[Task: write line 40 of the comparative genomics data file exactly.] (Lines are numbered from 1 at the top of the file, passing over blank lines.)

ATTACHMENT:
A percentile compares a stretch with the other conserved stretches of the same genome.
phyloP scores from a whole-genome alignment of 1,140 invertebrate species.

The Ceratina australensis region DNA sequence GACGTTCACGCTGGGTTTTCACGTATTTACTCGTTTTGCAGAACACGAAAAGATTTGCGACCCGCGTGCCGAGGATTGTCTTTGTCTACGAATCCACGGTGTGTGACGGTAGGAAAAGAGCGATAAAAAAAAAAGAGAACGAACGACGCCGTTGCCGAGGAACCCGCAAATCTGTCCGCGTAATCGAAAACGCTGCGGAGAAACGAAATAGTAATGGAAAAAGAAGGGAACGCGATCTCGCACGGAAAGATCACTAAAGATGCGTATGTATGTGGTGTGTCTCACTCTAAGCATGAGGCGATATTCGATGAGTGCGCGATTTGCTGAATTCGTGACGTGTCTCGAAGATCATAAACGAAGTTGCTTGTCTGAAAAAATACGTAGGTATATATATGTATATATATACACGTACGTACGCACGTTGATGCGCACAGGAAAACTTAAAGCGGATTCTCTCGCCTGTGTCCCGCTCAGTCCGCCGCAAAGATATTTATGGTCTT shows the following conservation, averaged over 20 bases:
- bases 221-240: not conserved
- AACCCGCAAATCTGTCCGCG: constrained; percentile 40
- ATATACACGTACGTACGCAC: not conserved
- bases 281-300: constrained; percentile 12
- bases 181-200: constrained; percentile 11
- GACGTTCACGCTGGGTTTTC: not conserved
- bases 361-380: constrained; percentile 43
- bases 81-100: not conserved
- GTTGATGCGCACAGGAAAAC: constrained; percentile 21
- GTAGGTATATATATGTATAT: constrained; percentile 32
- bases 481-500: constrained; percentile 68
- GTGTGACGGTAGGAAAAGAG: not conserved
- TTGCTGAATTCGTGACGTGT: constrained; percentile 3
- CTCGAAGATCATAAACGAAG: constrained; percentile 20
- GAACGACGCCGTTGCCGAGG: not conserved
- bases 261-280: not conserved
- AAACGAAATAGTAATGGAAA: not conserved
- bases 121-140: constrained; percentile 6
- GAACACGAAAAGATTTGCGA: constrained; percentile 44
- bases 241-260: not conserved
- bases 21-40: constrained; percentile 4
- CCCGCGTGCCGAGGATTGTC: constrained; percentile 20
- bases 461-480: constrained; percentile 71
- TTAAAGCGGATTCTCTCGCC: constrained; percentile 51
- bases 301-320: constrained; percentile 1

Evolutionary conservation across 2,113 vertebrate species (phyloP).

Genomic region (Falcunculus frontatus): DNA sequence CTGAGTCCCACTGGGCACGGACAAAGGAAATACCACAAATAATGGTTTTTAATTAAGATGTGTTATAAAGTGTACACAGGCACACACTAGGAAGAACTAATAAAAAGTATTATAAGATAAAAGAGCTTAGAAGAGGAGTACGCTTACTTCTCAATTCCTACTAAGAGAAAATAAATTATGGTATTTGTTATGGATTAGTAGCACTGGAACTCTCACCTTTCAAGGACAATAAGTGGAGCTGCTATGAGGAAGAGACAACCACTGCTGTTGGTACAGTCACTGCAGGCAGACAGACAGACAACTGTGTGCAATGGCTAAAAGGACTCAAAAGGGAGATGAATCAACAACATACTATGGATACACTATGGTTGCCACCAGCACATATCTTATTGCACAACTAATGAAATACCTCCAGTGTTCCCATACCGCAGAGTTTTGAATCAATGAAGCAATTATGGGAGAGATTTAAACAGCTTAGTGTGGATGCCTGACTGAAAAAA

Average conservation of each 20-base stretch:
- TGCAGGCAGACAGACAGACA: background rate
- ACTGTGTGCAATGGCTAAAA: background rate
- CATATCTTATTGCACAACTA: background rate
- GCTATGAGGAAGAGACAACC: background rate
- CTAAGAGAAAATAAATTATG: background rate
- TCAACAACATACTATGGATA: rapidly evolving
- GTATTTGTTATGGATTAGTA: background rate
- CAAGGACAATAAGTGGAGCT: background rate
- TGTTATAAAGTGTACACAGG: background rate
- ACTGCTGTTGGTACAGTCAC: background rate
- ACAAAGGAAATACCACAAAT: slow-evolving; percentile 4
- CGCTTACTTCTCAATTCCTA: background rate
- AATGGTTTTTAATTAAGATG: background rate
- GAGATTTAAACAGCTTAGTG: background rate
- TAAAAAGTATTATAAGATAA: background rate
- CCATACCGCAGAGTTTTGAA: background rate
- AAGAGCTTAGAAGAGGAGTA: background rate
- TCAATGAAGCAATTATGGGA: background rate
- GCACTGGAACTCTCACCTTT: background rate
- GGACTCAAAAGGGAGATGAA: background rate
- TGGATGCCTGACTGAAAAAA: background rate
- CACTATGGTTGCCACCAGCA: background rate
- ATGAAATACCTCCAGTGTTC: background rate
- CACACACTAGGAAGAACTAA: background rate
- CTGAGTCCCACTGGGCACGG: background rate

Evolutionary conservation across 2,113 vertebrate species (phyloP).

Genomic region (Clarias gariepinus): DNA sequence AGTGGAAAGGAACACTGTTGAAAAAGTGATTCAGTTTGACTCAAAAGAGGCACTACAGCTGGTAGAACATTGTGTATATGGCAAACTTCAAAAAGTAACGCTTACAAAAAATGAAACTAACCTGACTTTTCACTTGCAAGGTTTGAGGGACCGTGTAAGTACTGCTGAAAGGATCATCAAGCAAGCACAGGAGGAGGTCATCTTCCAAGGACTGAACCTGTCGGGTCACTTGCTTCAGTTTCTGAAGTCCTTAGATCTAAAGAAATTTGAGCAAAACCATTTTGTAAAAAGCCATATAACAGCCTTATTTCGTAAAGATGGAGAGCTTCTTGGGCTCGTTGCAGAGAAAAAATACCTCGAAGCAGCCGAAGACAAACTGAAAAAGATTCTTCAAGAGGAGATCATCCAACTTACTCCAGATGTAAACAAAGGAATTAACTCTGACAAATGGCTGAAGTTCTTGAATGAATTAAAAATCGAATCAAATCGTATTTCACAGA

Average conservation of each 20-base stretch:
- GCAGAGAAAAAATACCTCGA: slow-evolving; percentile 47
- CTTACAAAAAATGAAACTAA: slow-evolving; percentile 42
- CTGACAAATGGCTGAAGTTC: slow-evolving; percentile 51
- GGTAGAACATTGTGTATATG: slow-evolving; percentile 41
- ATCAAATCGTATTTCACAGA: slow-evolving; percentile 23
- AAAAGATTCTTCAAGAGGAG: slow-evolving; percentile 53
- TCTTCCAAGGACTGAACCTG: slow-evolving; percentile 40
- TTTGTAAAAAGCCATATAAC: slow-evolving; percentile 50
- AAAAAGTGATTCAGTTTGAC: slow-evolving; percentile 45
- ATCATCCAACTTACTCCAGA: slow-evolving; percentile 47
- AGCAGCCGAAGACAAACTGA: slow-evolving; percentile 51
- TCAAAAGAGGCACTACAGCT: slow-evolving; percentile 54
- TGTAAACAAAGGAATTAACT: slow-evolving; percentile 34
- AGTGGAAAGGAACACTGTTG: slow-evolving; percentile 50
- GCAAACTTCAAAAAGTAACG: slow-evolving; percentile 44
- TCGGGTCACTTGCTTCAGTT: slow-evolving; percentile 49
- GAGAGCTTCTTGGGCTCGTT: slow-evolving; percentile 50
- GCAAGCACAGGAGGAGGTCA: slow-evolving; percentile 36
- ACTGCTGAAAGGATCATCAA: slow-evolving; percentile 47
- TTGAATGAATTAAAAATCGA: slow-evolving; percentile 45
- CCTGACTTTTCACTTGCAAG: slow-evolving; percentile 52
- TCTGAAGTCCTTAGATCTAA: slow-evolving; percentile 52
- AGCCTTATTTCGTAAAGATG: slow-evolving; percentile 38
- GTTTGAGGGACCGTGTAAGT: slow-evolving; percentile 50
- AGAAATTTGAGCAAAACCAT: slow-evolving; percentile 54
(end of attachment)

- TGTTATAAAGTGTACACAGG: background rate